Is Liam Stacey’s jailing after his Muamba tweets a step too far?
56 days. Liam Stacey got drunk, trolled people on Twitter who were fearing the death of Bolton Wanderer’s Fabrice Muamba, and has been sent to jail for 56 days. Something feels excessive about this.
Let’s make no mistake: Stacey’s conduct was about as reprehensible as you’re likely to find online. He publicly mocked a man whom he believed to be dying. He then attacked those who opposed him with racist epithets. He caused untold distress to hundreds, possibly thousands of people, and District Judge John Charles considered that he had encouraged others to do the same.
But, but, but. 56 days in jail still seems like too much of the wrong sentence. My gut reaction, when I first read of the judgment, was that a very stiff community penalty would suffice. Perhaps Stacey could have been made to work the type of hours in the type of places that refugees work. Then he might have understood better their daily burdens, which hatred like his only serves to increase. That, combined with the adverse publicity that accompanied his trial, would probably have sufficed.
But. Maybe I have got this wrong. Stan Collymore, the former footballer and current pundit, has been unequivocal on the matter. “Seems to be a few who think that calling someone a W*g, ni***r or c**n and being arrested for it is an infringement of F[reedom] o[f] S[peech]. Idiots,” he tweeted yesterday. “It starts with a word, it ends in a stabbing somewhere. That’s why it’s illegal. Soppy liberal tree huggers. Don’t have a clue.”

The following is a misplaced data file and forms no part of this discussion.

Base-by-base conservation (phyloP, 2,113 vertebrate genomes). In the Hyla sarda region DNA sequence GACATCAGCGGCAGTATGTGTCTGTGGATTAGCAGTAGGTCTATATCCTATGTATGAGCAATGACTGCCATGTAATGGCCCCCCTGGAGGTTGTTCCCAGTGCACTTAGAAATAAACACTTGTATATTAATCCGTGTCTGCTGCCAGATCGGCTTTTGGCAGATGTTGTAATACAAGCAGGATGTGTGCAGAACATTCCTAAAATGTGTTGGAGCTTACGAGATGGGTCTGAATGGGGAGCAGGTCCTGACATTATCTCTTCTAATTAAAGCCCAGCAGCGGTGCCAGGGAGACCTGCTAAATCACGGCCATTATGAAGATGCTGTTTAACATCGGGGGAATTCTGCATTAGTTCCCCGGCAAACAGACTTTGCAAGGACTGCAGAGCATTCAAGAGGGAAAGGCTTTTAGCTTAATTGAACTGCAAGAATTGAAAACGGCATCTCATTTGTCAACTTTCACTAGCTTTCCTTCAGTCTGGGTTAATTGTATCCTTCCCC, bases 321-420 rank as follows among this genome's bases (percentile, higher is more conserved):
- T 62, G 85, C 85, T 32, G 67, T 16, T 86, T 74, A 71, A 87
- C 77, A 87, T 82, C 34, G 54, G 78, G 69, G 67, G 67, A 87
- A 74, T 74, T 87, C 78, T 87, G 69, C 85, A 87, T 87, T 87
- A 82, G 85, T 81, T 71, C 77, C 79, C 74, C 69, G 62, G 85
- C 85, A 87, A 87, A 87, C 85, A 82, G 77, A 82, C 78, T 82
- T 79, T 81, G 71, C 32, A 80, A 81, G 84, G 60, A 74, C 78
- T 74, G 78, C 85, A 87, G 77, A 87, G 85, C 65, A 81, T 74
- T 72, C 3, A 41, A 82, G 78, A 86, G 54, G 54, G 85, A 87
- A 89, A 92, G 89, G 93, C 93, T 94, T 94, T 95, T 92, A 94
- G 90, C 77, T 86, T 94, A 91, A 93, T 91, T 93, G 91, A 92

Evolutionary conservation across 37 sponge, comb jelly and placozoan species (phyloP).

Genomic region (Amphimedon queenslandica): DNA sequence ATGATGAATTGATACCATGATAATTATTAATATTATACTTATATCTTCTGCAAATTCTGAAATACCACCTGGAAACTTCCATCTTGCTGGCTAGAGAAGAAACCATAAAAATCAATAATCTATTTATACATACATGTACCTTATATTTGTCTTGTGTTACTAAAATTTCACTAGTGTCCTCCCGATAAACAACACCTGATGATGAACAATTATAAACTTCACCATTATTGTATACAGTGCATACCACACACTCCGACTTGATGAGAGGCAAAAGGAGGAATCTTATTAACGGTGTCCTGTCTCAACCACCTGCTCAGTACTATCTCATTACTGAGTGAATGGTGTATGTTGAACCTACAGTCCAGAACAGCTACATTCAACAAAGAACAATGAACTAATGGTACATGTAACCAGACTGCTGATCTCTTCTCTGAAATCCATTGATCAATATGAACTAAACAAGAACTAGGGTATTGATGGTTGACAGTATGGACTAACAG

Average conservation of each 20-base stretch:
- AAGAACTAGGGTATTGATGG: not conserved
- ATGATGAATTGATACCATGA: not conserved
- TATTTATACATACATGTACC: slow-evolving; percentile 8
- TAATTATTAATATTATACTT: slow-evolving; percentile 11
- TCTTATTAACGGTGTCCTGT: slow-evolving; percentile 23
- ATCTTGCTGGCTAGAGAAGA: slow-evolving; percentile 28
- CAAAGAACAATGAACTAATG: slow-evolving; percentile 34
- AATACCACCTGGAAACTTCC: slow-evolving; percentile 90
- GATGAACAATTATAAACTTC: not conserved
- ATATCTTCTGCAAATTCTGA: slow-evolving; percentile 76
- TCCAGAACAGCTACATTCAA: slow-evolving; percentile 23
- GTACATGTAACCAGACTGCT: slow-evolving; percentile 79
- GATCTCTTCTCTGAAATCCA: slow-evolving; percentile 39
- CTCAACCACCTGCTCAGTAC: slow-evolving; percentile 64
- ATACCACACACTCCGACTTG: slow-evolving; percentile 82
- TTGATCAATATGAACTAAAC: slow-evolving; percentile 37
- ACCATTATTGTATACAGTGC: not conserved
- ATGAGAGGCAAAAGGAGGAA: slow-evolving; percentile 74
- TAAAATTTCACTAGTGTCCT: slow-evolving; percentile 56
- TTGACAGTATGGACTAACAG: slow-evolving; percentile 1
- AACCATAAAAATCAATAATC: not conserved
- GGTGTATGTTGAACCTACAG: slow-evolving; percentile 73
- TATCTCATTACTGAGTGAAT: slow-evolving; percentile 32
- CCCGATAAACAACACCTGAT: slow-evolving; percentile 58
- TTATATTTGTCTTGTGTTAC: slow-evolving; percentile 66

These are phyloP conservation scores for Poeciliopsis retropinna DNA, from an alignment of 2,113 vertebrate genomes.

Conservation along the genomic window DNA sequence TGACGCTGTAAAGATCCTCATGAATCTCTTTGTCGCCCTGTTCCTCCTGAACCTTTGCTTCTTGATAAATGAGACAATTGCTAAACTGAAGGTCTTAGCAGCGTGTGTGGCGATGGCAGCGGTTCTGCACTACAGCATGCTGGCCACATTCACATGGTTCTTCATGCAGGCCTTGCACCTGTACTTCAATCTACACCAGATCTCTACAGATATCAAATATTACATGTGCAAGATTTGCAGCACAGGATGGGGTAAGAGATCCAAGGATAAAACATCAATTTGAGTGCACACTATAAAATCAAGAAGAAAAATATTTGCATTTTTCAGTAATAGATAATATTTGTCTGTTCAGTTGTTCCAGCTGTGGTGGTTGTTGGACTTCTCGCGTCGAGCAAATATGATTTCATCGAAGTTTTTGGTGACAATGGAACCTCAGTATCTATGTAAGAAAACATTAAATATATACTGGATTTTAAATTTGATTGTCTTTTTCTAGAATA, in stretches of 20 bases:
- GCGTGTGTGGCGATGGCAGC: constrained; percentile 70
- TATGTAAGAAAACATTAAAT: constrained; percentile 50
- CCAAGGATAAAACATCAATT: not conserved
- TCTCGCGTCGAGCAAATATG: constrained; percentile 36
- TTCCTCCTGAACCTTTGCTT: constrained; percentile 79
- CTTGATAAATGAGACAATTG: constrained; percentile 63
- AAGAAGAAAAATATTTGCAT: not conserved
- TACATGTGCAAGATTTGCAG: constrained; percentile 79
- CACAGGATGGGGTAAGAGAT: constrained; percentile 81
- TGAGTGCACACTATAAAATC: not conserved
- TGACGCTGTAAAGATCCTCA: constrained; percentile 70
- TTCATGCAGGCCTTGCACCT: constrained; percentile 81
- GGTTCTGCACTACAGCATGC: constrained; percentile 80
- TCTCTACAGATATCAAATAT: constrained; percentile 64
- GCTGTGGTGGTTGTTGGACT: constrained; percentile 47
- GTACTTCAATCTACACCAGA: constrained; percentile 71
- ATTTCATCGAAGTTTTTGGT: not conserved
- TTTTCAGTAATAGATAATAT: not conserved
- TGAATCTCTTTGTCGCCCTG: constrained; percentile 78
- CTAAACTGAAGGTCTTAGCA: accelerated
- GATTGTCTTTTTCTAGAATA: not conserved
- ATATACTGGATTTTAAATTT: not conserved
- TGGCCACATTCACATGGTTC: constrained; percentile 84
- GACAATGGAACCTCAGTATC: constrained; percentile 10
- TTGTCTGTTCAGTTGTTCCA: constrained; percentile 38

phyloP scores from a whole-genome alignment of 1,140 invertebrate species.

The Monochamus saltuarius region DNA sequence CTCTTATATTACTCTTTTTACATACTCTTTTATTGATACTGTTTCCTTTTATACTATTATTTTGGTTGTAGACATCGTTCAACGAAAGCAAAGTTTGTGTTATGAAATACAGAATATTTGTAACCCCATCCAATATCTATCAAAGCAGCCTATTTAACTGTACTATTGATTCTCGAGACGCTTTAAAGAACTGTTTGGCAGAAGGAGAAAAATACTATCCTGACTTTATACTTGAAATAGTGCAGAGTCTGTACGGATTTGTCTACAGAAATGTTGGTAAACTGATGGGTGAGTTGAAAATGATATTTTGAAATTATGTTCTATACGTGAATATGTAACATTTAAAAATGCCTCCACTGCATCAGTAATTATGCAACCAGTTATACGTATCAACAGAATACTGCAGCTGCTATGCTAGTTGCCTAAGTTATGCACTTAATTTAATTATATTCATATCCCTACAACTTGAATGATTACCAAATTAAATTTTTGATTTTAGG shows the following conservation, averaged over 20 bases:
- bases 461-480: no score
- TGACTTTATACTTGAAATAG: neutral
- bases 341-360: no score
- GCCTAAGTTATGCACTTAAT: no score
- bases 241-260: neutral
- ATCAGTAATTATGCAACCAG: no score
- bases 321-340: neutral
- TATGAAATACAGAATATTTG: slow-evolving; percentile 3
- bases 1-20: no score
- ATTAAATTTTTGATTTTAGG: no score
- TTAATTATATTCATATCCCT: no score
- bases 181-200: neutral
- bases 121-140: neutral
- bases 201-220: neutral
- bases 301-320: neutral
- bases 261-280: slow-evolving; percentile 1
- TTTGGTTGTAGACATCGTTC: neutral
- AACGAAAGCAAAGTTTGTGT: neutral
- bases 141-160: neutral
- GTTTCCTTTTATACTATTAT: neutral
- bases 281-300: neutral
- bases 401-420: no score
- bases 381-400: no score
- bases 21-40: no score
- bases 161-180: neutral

Harsh words. I wonder, though, if we all – the justice system included – are still getting used to social media and its unprecedented ability to channel extreme surges of emotion; to cause, often lazily, instantaneous and widespread offense. On that evening when Muamba collapsed, Twitter felt as visceral as anything can in the digital age: it briefly felt like there were hundreds of thousands of us, maybe millions, sitting anxiously in the hospital waiting room for further news. Stacey’s comments, to those who read then, must have been the equivalent of a gloating skinhead charging in.
Well, if Stacey didn’t realise the power of social media to outrage, he does now, and forever will. Many will welcome his imprisonment, considering that the justice system has done well to move with the times, but I can’t help but feel that the long arm of the law has overreached. I also question the type of precedent that this sets. If we truly are to stamp out prejudice of this type – if the Stacey ruling is not to end up as an anomaly – then that means pursuing the authors of Twitter accounts such as Sickipediabot and TheFunnyRacist, both of whom are routinely and calculatedly offensive. Worse still, they boast hundreds of thousands of followers.
If Tweeters like this are pursued, then we can view the Stacey ruling as a strategic step in removing bigotry and its harmful effects from the online sphere. At the moment, though, the 56-day jail sentence seems to be more cathartic than strategic: and maybe there should be some cause for concern about that.Tagged in: Bolton Wanderers, Fabrice Muamba, football, Liam Stacey, racism, Social media, twitter
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